Drew Worthley – Crucible

Drew Worthley Crucible

Our pasts shape us. We are affected by what we have done, said, heard, read, and watched during our time growing up, so it is the things that shaped us we most cherish or what affected us the most emotionally. Song writers like East Londoner Drew Worthley show this fondness using allusions— references made in writing to movies, famous celebrities, and other media. 

His newest album, “Crucible,” makes so many references in his lyrics. Even the title connects to the 1953 Arthur Miller play, “The Crucible,” a tragedy taking place during the Salem witch trials. However, it is more than just specific media Worthley references. Throughout the album, listeners will find many of his songs are similar to retro ‘80s pop songs, as he uses a combination of piano, guitar, trumpets, and other odd instruments like the organ. Meanwhile, his voice is both soothing and entrancing in every track, particularly when combined with his lyrics. It can seem weird at first, but listeners will eventually discover he’s not simply referencing nostalgia, but inserting the emotions created from his past influences. 

One interesting song is “John Proctor’s Lament,” which is narrated by the main character from Miller’s play.  The song has several lyrics important to the play, like “I’ve given my soul, given my all/Won’t you leave me my name?” The strange thing is while the song is described as a lament, typically a sad song, the rhythm and beat are much lighter and upbeat. With the piano, guitars, and synthesizers, “John Proctor’s Lament” turns into a pop song. It’s odd, but the irony is great and the melody is catchy. 

Another track that caught my attention was “Flood of Red,” a slower, sadder-sounding song than “John Proctor’s Lament,” fitting into the Americana genre with its use of guitar, cello, and banjo. The lyrics’ references are interesting as well, especially when you see “I am Indiana Jones with no Short Round to help/And I’m trapped in the Temple of Doom.” I love how he refers to Indiana Jones in this song that seems to be about lost hope. The narrator has lost almost all his hope, and at the end, we see he still has some faith left, though it’s dripping out of him. I found this song both weird and entertaining with its usage of the folk guitar before trumpets make it quite dramatic. You can tell Worthley is emotionally involved with this song until the end. You can feel he was once hopeless, but he is still pushing on.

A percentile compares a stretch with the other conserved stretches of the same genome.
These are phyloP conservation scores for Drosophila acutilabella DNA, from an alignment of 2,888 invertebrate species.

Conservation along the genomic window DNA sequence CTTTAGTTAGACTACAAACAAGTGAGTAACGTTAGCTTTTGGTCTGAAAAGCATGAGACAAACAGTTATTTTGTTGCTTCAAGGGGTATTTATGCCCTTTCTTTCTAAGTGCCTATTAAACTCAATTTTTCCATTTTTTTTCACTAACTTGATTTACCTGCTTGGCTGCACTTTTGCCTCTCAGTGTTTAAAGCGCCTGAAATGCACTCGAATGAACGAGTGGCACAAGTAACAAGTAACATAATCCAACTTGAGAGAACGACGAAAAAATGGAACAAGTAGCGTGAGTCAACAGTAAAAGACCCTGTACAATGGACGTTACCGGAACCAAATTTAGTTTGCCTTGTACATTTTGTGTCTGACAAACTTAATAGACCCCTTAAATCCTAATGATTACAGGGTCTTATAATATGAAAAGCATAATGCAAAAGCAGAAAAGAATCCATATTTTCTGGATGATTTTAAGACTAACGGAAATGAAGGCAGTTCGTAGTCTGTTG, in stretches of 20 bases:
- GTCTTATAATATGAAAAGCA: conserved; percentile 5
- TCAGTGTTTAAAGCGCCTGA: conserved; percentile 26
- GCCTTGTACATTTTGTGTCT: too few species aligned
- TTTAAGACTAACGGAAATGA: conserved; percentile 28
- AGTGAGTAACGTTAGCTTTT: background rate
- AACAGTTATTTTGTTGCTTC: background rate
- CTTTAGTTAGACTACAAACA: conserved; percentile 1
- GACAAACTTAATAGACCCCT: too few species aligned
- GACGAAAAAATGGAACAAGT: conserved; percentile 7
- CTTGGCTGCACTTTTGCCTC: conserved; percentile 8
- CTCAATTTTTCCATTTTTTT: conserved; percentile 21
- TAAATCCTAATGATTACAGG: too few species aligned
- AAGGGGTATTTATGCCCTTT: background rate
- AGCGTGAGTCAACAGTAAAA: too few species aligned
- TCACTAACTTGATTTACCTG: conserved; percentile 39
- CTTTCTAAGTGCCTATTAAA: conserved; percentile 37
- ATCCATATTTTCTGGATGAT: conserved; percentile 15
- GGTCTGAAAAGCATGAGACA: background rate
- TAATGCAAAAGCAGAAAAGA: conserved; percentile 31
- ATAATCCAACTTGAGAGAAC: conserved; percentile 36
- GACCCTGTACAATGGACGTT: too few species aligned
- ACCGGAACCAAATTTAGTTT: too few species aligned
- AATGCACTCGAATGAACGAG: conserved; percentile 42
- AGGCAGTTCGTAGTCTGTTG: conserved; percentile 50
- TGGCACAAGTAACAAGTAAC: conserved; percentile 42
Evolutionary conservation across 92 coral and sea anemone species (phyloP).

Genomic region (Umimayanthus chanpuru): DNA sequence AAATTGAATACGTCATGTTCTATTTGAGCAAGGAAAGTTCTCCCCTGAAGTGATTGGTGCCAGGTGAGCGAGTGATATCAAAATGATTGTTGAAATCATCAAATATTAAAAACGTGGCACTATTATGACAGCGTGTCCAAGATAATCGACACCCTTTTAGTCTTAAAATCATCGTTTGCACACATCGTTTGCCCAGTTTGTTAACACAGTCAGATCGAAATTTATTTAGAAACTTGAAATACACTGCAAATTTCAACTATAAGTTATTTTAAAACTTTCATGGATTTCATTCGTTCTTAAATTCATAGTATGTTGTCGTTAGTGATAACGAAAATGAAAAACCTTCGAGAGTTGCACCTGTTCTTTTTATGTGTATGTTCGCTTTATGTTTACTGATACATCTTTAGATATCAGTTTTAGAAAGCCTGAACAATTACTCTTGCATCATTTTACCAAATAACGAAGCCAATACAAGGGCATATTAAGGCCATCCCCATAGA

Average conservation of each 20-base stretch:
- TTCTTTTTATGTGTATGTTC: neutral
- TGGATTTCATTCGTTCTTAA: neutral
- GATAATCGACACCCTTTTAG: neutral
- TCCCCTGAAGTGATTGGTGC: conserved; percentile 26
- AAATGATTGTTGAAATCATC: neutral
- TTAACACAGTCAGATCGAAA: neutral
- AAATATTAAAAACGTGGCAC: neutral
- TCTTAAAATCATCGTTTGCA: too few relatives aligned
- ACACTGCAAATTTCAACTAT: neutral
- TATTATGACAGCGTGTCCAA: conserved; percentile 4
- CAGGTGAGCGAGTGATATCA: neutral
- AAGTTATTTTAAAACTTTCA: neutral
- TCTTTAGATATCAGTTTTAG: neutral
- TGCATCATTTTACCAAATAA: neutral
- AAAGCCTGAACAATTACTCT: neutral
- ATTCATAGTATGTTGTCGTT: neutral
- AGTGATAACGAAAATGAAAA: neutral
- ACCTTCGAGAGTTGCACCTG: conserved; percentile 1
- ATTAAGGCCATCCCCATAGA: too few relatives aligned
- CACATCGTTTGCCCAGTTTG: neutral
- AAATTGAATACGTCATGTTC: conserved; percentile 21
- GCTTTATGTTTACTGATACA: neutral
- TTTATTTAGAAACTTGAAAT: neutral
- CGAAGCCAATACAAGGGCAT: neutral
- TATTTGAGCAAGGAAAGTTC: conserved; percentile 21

Finally, “Bone China Savior” is the epitome of strange, retro ‘80s pop music. Listeners find lines like “Che Guevara is on my coaster,” and “Jesus is on my teacup,” both strange images themselves. However, with the mixture of odd lines and piano, this song is perfect for its matching music video. Scenes from old commercials and cartoons are edited to fit the vocals, making a truly enjoyable and intriguing piece of art. 

These are not songs you normally hear today, but the nostalgic factor works well in Worthley’s favor. The references are smart and the writing is poetic. You can really see how Arthur Miller, Indiana Jones, and many past events shaped Worthley’s life and song writing style. His emotions are placed up front and it never feels over-dramatic with him. After all, this is from his past, meaning he perfectly understands the person he is now. I won’t say this album’s for everybody, but everyone should still look it up, even to only find a reference you understand in them.

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